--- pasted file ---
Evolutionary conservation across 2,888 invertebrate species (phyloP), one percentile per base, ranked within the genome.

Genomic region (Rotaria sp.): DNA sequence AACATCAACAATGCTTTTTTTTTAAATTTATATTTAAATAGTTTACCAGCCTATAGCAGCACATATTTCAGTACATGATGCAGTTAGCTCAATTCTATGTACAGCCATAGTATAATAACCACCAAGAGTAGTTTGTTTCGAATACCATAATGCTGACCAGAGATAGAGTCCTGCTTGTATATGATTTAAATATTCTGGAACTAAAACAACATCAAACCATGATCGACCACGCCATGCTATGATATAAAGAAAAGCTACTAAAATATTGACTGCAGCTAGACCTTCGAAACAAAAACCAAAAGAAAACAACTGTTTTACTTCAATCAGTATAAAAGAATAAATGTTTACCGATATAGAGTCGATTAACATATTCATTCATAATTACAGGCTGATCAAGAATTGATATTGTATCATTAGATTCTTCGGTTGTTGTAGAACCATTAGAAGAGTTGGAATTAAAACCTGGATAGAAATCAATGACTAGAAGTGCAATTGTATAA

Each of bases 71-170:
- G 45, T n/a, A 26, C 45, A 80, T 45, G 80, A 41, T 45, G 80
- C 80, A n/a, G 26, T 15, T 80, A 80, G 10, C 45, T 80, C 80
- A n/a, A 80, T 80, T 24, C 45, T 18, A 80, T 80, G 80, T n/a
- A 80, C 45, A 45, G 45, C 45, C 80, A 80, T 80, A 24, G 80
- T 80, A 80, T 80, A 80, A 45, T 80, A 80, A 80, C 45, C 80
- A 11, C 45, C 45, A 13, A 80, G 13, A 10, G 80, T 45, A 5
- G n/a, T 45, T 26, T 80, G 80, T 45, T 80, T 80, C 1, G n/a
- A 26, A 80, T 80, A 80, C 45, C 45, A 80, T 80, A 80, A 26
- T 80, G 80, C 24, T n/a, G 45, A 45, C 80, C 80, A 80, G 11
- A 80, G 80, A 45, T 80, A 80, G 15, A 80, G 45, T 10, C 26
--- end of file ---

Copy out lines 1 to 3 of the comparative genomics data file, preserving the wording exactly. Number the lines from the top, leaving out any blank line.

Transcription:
Evolutionary conservation across 2,888 invertebrate species (phyloP), one percentile per base, ranked within the genome.

Genomic region (Rotaria sp.): DNA sequence AACATCAACAATGCTTTTTTTTTAAATTTATATTTAAATAGTTTACCAGCCTATAGCAGCACATATTTCAGTACATGATGCAGTTAGCTCAATTCTATGTACAGCCATAGTATAATAACCACCAAGAGTAGTTTGTTTCGAATACCATAATGCTGACCAGAGATAGAGTCCTGCTTGTATATGATTTAAATATTCTGGAACTAAAACAACATCAAACCATGATCGACCACGCCATGCTATGATATAAAGAAAAGCTACTAAAATATTGACTGCAGCTAGACCTTCGAAACAAAAACCAAAAGAAAACAACTGTTTTACTTCAATCAGTATAAAAGAATAAATGTTTACCGATATAGAGTCGATTAACATATTCATTCATAATTACAGGCTGATCAAGAATTGATATTGTATCATTAGATTCTTCGGTTGTTGTAGAACCATTAGAAGAGTTGGAATTAAAACCTGGATAGAAATCAATGACTAGAAGTGCAATTGTATAA

Each of bases 71-170: